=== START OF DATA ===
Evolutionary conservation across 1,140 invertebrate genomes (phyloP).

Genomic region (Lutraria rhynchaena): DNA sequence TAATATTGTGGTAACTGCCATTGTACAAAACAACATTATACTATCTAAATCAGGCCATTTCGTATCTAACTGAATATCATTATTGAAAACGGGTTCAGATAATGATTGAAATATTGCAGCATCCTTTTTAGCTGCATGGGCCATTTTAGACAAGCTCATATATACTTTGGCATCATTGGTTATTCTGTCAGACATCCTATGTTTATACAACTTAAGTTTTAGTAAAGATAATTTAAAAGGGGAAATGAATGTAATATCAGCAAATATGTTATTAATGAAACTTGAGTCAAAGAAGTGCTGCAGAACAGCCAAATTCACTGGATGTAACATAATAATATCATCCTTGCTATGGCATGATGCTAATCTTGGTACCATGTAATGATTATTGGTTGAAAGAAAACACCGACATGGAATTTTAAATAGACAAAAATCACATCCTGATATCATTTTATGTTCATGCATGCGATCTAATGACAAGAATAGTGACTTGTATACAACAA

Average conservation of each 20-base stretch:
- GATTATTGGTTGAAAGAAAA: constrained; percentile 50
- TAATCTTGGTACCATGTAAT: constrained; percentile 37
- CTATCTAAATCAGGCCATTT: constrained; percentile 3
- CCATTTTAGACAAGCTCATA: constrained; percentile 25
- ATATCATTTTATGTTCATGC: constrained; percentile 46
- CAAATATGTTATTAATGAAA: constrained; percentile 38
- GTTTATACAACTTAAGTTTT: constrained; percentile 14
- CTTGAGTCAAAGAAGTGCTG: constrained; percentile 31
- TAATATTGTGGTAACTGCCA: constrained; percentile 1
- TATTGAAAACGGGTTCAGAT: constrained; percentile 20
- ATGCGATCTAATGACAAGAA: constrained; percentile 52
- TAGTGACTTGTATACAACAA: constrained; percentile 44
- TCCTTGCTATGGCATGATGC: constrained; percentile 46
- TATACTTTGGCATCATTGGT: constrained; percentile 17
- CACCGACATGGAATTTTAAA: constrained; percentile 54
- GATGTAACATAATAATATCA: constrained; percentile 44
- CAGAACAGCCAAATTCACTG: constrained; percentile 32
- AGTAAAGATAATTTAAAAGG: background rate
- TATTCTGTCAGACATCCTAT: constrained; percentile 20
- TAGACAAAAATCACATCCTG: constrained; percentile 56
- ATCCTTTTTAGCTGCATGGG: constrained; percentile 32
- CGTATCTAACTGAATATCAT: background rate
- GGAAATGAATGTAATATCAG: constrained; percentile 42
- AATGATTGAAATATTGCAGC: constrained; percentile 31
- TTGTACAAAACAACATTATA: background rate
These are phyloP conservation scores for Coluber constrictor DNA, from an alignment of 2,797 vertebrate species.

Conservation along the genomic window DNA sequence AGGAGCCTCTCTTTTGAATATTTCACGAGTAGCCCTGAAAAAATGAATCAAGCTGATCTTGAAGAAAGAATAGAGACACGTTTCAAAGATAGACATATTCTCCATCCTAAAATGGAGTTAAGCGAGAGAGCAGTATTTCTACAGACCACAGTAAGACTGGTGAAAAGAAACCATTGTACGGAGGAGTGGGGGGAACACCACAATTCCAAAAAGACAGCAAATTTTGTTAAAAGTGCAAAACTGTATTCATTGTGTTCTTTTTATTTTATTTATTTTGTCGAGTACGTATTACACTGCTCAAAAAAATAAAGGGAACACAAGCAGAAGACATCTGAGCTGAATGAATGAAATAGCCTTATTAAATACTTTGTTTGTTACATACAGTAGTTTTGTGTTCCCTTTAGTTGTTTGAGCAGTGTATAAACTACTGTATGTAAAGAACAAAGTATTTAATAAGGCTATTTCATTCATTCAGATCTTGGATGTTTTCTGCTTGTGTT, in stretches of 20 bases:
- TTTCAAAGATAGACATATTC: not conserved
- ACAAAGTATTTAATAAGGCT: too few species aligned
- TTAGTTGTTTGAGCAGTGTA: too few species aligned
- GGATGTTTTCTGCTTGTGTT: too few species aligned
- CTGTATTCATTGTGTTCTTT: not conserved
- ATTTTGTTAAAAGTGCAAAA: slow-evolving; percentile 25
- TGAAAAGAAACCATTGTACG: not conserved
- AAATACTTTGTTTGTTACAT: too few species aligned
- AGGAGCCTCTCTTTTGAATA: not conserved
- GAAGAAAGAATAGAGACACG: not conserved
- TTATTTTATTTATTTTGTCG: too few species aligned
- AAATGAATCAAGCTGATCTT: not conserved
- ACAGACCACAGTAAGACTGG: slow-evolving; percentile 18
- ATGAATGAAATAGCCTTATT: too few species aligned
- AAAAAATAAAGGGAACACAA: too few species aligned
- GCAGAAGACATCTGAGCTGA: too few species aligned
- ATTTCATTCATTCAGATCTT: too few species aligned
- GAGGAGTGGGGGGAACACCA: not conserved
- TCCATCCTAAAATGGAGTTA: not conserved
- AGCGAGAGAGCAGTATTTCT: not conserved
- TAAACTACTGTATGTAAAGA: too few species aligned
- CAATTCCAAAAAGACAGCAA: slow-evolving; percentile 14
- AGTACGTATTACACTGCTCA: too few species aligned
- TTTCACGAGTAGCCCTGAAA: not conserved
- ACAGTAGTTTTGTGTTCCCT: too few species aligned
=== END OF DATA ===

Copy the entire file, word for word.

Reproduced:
Evolutionary conservation across 1,140 invertebrate genomes (phyloP).

Genomic region (Lutraria rhynchaena): DNA sequence TAATATTGTGGTAACTGCCATTGTACAAAACAACATTATACTATCTAAATCAGGCCATTTCGTATCTAACTGAATATCATTATTGAAAACGGGTTCAGATAATGATTGAAATATTGCAGCATCCTTTTTAGCTGCATGGGCCATTTTAGACAAGCTCATATATACTTTGGCATCATTGGTTATTCTGTCAGACATCCTATGTTTATACAACTTAAGTTTTAGTAAAGATAATTTAAAAGGGGAAATGAATGTAATATCAGCAAATATGTTATTAATGAAACTTGAGTCAAAGAAGTGCTGCAGAACAGCCAAATTCACTGGATGTAACATAATAATATCATCCTTGCTATGGCATGATGCTAATCTTGGTACCATGTAATGATTATTGGTTGAAAGAAAACACCGACATGGAATTTTAAATAGACAAAAATCACATCCTGATATCATTTTATGTTCATGCATGCGATCTAATGACAAGAATAGTGACTTGTATACAACAA

Average conservation of each 20-base stretch:
- GATTATTGGTTGAAAGAAAA: constrained; percentile 50
- TAATCTTGGTACCATGTAAT: constrained; percentile 37
- CTATCTAAATCAGGCCATTT: constrained; percentile 3
- CCATTTTAGACAAGCTCATA: constrained; percentile 25
- ATATCATTTTATGTTCATGC: constrained; percentile 46
- CAAATATGTTATTAATGAAA: constrained; percentile 38
- GTTTATACAACTTAAGTTTT: constrained; percentile 14
- CTTGAGTCAAAGAAGTGCTG: constrained; percentile 31
- TAATATTGTGGTAACTGCCA: constrained; percentile 1
- TATTGAAAACGGGTTCAGAT: constrained; percentile 20
- ATGCGATCTAATGACAAGAA: constrained; percentile 52
- TAGTGACTTGTATACAACAA: constrained; percentile 44
- TCCTTGCTATGGCATGATGC: constrained; percentile 46
- TATACTTTGGCATCATTGGT: constrained; percentile 17
- CACCGACATGGAATTTTAAA: constrained; percentile 54
- GATGTAACATAATAATATCA: constrained; percentile 44
- CAGAACAGCCAAATTCACTG: constrained; percentile 32
- AGTAAAGATAATTTAAAAGG: background rate
- TATTCTGTCAGACATCCTAT: constrained; percentile 20
- TAGACAAAAATCACATCCTG: constrained; percentile 56
- ATCCTTTTTAGCTGCATGGG: constrained; percentile 32
- CGTATCTAACTGAATATCAT: background rate
- GGAAATGAATGTAATATCAG: constrained; percentile 42
- AATGATTGAAATATTGCAGC: constrained; percentile 31
- TTGTACAAAACAACATTATA: background rate
These are phyloP conservation scores for Coluber constrictor DNA, from an alignment of 2,797 vertebrate species.

Conservation along the genomic window DNA sequence AGGAGCCTCTCTTTTGAATATTTCACGAGTAGCCCTGAAAAAATGAATCAAGCTGATCTTGAAGAAAGAATAGAGACACGTTTCAAAGATAGACATATTCTCCATCCTAAAATGGAGTTAAGCGAGAGAGCAGTATTTCTACAGACCACAGTAAGACTGGTGAAAAGAAACCATTGTACGGAGGAGTGGGGGGAACACCACAATTCCAAAAAGACAGCAAATTTTGTTAAAAGTGCAAAACTGTATTCATTGTGTTCTTTTTATTTTATTTATTTTGTCGAGTACGTATTACACTGCTCAAAAAAATAAAGGGAACACAAGCAGAAGACATCTGAGCTGAATGAATGAAATAGCCTTATTAAATACTTTGTTTGTTACATACAGTAGTTTTGTGTTCCCTTTAGTTGTTTGAGCAGTGTATAAACTACTGTATGTAAAGAACAAAGTATTTAATAAGGCTATTTCATTCATTCAGATCTTGGATGTTTTCTGCTTGTGTT, in stretches of 20 bases:
- TTTCAAAGATAGACATATTC: not conserved
- ACAAAGTATTTAATAAGGCT: too few species aligned
- TTAGTTGTTTGAGCAGTGTA: too few species aligned
- GGATGTTTTCTGCTTGTGTT: too few species aligned
- CTGTATTCATTGTGTTCTTT: not conserved
- ATTTTGTTAAAAGTGCAAAA: slow-evolving; percentile 25
- TGAAAAGAAACCATTGTACG: not conserved
- AAATACTTTGTTTGTTACAT: too few species aligned
- AGGAGCCTCTCTTTTGAATA: not conserved
- GAAGAAAGAATAGAGACACG: not conserved
- TTATTTTATTTATTTTGTCG: too few species aligned
- AAATGAATCAAGCTGATCTT: not conserved
- ACAGACCACAGTAAGACTGG: slow-evolving; percentile 18
- ATGAATGAAATAGCCTTATT: too few species aligned
- AAAAAATAAAGGGAACACAA: too few species aligned
- GCAGAAGACATCTGAGCTGA: too few species aligned
- ATTTCATTCATTCAGATCTT: too few species aligned
- GAGGAGTGGGGGGAACACCA: not conserved
- TCCATCCTAAAATGGAGTTA: not conserved
- AGCGAGAGAGCAGTATTTCT: not conserved
- TAAACTACTGTATGTAAAGA: too few species aligned
- CAATTCCAAAAAGACAGCAA: slow-evolving; percentile 14
- AGTACGTATTACACTGCTCA: too few species aligned
- TTTCACGAGTAGCCCTGAAA: not conserved
- ACAGTAGTTTTGTGTTCCCT: too few species aligned